- Category : Football Player
- Type : GE
- Profile : 4/6 - Opportunistic / Role Model
- Definition : Split - Small (35)
- Incarnation Cross : RAX Maya 1
Rudolf 'Rudi' Völler (Nickname Tante Käthe), born 13 April 1960 in Hanau, Hesse is a former German international footballer, and a former manager of the German national team. He won the FIFA World Cup in 1990 as a player and coached the national team to second place at the 2002 World Cup.
Völler joined the Bundesliga team Werder Bremen in 1982, winning his first cap for Germany in the same year. Following a successful season, in which he became the Bundesliga's top scorer, foreign clubs became interested in the striker, and in 1987 he was transferred to A.S. Roma, where he became a mainstay of the team and earned the nickname 'il tedesco volante' (the flying German). He won the Italian Cup in 1991, and was the club's top scorer on several occasions.
In 1992, Roma decided to sell Völler to Olympique Marseille, where he was intended as replacement for superstar striker Jean-Pierre Papin. That also allowed Roma to add Claudio Caniggia as its third foreigner to the squad, so both parties were happy to let the deal go through. There he won his biggest club honour in a very successful first season, thanks to the Champions League with Marseille won in 1993. Völler started the match, and played 78 minutes. Marseille was then caught in a bribery scandal, was stripped of its 1993 league title, and were relegated despite its second place in 1994. Völler scored 24 league goals for the club, but left when it was relegated. Returning to Germany, he joined Bayer Leverkusen in 1994, where he ended his career as a player in 1996 and started a career in the management of the club.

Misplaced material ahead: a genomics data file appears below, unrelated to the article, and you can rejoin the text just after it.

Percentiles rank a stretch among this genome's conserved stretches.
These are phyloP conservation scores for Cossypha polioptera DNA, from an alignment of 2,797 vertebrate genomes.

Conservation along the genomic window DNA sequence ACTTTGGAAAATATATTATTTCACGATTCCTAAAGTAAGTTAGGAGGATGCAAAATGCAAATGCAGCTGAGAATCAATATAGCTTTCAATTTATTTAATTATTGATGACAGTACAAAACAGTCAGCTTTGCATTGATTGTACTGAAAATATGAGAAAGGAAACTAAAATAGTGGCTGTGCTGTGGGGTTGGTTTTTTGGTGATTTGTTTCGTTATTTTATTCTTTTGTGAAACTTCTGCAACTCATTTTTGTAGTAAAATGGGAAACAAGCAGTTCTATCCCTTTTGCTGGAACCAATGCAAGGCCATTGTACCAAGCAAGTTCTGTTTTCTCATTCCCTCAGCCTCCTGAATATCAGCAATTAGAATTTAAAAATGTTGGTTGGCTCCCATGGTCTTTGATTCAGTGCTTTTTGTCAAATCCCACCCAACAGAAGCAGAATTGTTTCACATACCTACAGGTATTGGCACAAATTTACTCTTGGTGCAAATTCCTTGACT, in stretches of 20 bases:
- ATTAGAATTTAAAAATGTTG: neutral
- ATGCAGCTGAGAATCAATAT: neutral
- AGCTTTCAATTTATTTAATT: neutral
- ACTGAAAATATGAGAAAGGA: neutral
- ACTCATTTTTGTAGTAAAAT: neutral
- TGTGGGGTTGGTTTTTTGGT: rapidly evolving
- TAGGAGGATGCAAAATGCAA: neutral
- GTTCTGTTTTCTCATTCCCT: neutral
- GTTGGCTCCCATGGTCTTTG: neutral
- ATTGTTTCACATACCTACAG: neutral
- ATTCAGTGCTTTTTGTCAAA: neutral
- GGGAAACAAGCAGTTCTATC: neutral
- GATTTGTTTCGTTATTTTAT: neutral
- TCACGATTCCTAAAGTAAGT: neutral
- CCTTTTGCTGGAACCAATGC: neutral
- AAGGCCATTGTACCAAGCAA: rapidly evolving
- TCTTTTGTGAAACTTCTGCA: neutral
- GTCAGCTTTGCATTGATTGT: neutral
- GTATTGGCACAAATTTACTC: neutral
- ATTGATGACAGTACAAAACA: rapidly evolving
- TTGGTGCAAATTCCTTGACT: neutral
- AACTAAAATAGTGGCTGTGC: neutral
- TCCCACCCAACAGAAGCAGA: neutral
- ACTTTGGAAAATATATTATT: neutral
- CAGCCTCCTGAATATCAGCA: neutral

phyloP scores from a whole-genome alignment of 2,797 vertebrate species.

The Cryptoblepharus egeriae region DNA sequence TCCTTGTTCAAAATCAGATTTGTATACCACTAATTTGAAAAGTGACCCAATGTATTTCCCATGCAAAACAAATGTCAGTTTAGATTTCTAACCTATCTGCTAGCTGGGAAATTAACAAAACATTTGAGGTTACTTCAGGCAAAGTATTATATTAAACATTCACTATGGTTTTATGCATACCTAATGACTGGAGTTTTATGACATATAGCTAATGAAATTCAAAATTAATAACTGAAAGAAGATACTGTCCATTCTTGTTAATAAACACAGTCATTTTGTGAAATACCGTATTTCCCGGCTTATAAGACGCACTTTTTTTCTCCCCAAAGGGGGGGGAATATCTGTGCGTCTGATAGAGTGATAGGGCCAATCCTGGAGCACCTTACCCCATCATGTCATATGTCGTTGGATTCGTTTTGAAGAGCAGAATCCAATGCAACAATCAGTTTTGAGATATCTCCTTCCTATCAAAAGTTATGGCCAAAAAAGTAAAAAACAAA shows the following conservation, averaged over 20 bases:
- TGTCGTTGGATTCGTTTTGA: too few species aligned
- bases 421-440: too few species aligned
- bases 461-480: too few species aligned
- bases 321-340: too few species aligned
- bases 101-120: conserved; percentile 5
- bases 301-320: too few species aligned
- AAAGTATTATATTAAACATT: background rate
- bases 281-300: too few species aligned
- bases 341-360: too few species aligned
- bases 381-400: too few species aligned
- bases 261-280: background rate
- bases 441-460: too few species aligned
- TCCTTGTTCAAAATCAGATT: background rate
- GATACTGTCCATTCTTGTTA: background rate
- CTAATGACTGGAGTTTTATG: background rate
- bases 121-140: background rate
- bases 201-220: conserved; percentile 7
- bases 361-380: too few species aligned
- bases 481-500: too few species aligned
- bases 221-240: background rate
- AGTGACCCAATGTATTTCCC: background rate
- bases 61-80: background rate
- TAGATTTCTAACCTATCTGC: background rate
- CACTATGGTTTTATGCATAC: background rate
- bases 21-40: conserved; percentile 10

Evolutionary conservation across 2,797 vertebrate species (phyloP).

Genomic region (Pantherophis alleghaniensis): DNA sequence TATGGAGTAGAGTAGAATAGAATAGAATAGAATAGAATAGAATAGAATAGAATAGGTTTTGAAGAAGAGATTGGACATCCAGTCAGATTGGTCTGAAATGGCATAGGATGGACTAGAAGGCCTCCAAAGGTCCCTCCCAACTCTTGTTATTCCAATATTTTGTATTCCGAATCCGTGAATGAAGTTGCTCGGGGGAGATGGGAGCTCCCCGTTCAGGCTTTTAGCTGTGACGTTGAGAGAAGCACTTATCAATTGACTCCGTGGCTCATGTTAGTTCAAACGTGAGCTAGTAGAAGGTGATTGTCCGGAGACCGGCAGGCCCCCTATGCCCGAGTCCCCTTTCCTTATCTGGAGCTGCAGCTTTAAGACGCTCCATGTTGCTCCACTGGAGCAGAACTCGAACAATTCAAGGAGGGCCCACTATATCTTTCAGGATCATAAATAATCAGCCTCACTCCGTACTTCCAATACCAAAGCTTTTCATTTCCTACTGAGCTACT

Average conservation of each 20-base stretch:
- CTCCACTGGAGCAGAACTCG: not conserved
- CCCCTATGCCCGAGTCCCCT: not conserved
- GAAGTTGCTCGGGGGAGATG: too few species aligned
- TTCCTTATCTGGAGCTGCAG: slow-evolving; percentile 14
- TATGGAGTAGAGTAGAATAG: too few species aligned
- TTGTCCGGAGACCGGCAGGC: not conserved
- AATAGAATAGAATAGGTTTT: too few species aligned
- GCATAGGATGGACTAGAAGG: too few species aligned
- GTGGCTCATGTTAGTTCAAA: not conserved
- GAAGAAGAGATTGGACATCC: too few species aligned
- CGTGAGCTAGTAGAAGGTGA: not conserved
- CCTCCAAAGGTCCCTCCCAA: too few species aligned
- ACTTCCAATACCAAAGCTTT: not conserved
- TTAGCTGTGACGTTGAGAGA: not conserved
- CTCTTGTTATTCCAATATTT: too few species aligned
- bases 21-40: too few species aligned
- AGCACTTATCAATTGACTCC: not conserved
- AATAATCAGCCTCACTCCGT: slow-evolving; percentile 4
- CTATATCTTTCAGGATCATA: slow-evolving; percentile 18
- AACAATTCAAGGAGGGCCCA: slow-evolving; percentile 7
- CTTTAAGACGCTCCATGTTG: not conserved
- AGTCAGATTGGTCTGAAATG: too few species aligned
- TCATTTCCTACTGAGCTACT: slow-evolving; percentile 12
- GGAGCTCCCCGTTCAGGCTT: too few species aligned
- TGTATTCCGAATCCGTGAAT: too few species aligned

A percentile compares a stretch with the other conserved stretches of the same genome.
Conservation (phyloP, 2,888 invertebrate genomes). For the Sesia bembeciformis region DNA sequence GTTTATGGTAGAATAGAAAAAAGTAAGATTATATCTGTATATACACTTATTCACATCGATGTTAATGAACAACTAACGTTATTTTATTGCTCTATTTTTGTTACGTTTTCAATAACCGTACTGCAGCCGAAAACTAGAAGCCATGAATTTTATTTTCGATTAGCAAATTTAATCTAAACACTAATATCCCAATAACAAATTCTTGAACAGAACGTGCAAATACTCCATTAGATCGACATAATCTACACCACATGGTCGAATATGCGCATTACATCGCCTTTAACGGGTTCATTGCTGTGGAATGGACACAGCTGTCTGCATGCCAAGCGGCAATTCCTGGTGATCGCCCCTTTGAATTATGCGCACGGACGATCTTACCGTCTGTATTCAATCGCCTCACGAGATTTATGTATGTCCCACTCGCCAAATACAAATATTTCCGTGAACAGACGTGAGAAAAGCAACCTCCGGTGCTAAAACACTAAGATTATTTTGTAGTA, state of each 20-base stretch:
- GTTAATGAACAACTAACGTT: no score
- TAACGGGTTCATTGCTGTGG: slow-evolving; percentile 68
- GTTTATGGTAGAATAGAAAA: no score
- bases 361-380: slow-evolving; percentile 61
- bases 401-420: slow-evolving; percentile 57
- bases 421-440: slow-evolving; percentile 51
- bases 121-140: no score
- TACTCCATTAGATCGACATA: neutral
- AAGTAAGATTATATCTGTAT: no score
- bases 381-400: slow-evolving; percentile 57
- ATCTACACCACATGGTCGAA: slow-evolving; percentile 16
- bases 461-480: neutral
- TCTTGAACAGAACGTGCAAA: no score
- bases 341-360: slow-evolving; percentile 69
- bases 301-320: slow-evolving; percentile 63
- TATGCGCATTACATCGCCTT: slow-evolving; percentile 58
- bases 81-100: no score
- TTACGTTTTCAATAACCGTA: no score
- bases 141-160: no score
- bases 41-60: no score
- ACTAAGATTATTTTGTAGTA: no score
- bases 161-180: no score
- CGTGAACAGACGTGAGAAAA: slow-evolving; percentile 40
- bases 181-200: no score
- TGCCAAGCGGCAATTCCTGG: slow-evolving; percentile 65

Völler was capped 90 times for the national team, scoring 47 goals, including eight in World Cup final rounds. He was a member of the team that won the 1990 World Cup. He scored three times in the tournament, including one goal in a 4–1 win over Yugoslavia, and then found the net twice against the United Arab Emirates in a 5–1 win. During the second-round game against Netherlands, Völler and Dutch player Frank Rijkaard were sent off the field after a spitting incident. Völler came back to play and star for Germany in both the semi-final and final, which Germany ended up winning by 1–0.
The unsavoury incident that took place during the second-round match with Holland started when Rijkaard was booked for a bad tackle on Völler. As Rijkaard took up position for the free kick, he spat in Völler's hair. Völler complained to the referee and was booked as well. From the resulting free kick, Völler dived to avoid a collision with Dutch Keeper Hans van Breukelen, although it did also look as if he dived for a penalty. Van Breukelen was angry at this, but Rijkaard again confronted Völler by twisting his ear and stamping on his foot. Both Völler and Rijkaard were sent off, but Rijkaard again spat in Völler's hair as they left the pitch and was rumoured to have repeated this on the touchline. Rijkaard later stated that it was his fault: "That day I was wrong. There was no insult. I always had much respect for Rudi Völler. But I went berserk when I saw that red card. I talked to him after the match and I apologized. I'm very happy that he accepted. I have no bad feeling about him now. We even posed for a very funny advert together, years after." (Rijkaard had family problems in this time).